Here are ten things that an engineer might consider when evaluating a retaining ring source:
Rotor Clip Blog
Traditional coil springs are widely used throughout a variety of applications across nearly every industry. The typical end configuration for coil springs is where you have a helix, and the last turn is bent down, touching the second to last turn and ground to form a shim.
Rotor Clip manufactures the largest range of wave springs in the market, with the ability to manufacture springs from 3 mm to 635 mm. Wave springs offer space savings in an axial direction, in which 50% of the operating height can be reduced. Wave springs produce loads in shorter spaces by distributing the loads over the waves themselves from bending, opposed to torsion. When specifying wave springs, there are many features that can be modified to suit individual application requirements. Whether you need a custom or if a standard configuration works, when it comes to coiling, modifications and customizations are often simple, as it’s just an adjustment and no special tooling is needed.
With multi-turn wave springs, customers often think they need a shim ended part based on conventional coil spring designs. However, Rotor Clip engineers can help assess the right end-type for wave springs based on your application requirements. Here are the following end-type configurations offered for both single-turn and multi-turn wave springs:
When your design calls for a spring, traditional coil or disc springs probably come to mind. But in many cases, the routine choice may not be your best choice. After all, requirements like force handling, work heights, travel distances and avoiding wear and tear must be met, all in a small amount of space. Rotor Clip produces a full line of multi-turn and single-turn wave springs that are made from coiled flat wire with waves added to give them a spring effect. In certain applications, they offer distinct advantages over traditional springs, such as saving space by up to 50 percent in the axial direction.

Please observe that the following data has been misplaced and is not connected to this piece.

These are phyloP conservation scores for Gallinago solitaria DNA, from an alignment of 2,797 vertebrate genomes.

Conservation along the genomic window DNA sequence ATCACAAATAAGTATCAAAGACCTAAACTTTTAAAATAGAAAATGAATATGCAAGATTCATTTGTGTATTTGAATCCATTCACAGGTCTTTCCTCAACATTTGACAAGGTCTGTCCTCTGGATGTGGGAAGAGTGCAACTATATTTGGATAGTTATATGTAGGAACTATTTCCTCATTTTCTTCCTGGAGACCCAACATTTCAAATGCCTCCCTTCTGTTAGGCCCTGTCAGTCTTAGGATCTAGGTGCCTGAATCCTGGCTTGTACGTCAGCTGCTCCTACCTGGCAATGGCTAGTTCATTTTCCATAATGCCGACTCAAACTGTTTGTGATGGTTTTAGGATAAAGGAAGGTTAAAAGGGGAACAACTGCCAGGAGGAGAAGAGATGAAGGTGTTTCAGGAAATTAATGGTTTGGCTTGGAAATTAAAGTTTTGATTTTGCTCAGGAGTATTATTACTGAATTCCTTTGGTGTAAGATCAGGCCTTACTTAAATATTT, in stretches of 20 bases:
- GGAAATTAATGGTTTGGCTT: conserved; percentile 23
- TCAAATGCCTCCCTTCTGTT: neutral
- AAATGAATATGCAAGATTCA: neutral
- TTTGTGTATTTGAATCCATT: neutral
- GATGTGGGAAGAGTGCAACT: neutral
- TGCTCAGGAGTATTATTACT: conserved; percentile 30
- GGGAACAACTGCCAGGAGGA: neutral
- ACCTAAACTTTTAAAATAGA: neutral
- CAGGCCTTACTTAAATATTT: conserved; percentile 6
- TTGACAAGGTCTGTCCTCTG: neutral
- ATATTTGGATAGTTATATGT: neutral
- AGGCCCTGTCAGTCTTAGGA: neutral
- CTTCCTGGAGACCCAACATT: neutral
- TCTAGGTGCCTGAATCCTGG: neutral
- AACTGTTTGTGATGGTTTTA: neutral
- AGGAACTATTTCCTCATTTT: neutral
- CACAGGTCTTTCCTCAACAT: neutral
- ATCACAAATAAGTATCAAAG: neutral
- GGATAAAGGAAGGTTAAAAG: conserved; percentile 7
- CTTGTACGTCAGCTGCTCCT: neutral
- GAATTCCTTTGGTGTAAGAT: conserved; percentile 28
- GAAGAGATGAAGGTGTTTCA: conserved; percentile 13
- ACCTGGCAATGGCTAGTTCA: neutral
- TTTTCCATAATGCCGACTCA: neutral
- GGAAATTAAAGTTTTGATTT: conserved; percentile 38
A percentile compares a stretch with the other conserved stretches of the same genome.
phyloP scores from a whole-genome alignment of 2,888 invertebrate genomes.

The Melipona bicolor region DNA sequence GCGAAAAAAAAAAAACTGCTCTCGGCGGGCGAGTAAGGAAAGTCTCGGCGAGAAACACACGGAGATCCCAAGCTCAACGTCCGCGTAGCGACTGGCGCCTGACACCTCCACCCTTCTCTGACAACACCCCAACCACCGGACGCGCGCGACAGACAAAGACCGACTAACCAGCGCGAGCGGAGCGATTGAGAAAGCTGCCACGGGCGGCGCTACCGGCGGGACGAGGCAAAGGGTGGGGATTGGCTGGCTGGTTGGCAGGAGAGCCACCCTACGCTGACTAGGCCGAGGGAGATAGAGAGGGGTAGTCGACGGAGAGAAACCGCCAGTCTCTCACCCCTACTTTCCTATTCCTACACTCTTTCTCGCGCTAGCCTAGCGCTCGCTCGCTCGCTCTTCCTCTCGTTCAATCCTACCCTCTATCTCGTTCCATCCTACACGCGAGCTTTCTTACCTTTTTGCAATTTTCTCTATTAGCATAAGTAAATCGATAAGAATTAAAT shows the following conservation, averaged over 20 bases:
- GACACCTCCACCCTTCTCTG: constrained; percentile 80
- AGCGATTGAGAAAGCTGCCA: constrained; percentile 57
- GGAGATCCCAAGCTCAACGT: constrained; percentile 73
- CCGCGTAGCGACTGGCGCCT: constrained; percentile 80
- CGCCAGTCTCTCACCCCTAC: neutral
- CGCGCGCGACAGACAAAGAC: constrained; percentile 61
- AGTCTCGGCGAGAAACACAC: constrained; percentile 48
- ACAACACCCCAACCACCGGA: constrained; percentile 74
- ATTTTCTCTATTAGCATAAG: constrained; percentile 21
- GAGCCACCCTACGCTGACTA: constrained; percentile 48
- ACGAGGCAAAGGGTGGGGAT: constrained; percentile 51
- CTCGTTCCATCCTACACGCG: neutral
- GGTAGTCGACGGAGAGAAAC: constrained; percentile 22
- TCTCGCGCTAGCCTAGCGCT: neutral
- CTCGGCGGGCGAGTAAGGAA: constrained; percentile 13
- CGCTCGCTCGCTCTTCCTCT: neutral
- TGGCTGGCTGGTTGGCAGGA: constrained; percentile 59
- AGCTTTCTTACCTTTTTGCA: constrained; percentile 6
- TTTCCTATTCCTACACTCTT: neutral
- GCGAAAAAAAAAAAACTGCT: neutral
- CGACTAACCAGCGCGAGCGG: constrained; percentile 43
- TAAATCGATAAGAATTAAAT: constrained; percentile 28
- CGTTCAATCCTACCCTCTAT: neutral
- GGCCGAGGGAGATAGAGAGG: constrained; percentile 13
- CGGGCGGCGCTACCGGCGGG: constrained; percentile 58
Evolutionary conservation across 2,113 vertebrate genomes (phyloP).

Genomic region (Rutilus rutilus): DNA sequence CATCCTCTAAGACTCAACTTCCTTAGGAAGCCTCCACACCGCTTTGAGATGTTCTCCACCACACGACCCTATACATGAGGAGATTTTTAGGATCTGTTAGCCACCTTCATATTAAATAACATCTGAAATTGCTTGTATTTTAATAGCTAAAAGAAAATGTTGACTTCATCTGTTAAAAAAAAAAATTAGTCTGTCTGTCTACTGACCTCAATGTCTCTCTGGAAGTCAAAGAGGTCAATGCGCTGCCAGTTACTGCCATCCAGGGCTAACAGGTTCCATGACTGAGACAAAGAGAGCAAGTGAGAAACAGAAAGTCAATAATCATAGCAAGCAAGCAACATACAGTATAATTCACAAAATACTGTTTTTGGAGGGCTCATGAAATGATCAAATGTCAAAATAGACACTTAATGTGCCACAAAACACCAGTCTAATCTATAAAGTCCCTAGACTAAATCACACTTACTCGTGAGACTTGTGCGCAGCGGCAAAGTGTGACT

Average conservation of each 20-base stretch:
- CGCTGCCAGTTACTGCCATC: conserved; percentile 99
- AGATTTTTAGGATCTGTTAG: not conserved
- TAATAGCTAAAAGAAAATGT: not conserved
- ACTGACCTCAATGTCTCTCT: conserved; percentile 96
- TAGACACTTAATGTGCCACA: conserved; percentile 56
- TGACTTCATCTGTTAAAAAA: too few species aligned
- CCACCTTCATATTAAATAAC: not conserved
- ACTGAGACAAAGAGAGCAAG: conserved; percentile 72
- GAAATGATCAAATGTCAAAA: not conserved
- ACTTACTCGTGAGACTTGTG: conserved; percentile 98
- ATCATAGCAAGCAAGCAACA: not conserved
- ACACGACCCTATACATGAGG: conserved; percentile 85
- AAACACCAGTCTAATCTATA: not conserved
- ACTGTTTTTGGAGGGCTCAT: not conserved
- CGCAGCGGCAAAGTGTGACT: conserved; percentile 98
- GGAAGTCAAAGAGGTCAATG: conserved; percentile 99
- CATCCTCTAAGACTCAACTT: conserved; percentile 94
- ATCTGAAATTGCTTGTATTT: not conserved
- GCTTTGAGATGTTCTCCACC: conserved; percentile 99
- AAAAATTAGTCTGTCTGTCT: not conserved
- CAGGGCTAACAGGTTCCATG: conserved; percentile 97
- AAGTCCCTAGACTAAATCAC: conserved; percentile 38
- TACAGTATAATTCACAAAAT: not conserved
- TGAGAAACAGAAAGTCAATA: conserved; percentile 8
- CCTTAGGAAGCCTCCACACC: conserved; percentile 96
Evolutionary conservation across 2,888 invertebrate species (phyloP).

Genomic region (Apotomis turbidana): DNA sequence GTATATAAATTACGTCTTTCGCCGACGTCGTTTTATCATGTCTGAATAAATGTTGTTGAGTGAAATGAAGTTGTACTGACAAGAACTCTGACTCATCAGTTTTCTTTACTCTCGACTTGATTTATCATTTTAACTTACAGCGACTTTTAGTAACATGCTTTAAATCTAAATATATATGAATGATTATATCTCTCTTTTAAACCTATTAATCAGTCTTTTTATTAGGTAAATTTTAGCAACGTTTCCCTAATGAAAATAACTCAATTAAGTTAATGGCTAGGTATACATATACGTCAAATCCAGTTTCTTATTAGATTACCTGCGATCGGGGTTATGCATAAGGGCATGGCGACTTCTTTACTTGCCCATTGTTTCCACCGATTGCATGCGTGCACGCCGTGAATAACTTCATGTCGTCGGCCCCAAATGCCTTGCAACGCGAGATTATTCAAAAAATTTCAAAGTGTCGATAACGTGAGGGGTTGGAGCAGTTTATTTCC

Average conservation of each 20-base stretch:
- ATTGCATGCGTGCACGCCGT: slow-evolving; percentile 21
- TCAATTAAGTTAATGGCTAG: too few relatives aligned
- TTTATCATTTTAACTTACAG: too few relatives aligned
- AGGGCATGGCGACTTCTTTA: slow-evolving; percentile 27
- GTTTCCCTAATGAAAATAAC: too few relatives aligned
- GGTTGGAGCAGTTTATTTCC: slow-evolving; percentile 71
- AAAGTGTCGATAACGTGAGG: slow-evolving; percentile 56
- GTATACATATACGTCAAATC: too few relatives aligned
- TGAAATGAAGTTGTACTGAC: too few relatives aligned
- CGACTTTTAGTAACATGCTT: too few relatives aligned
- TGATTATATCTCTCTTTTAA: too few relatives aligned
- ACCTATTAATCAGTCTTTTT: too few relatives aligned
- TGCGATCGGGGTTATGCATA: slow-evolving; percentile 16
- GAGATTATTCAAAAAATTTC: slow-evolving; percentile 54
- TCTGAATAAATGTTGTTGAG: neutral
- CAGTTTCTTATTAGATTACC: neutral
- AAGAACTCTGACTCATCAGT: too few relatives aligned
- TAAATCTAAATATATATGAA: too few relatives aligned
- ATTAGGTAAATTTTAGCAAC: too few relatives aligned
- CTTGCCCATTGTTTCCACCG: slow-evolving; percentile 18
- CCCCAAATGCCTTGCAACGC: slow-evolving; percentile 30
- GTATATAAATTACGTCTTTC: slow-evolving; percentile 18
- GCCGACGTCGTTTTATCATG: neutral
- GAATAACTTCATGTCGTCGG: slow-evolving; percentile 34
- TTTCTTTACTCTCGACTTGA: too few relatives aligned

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What are retaining rings and where are they used?
Retaining rings—also known as snap rings and circlips—are metal fasteners installed into a groove on a shaft or in a housing or bore to retain an assembly. They keep parts in place using a compact, lightweight design that requires fewer machining operations than other fastening techniques.
For more than 60 years, Rotor Clip has supported the automotive industry with the highest quality circlips to ensure the reliability and safety of automotive designs and applications. As the industry rapidly evolves and cars become fully electrified, lighter, and more efficient; Rotor Clip is proud to be part of this innovation by engineering and manufacturing parts for electric car manufacturers worldwide.
In the early 1960s, the Volkswagen Beetle was introduced to the U.S. market. The German automotive company was tasked with marketing a small, compact vehicle, and against all odds rose to popularity through the famous “Think small” campaign. Fast forward to the current state of the automotive industry today, with exponential growth and development in the electric and autonomous vehicle markets, design engineers across a variety of industries are now tasked with thinking small, but in terms of the components used.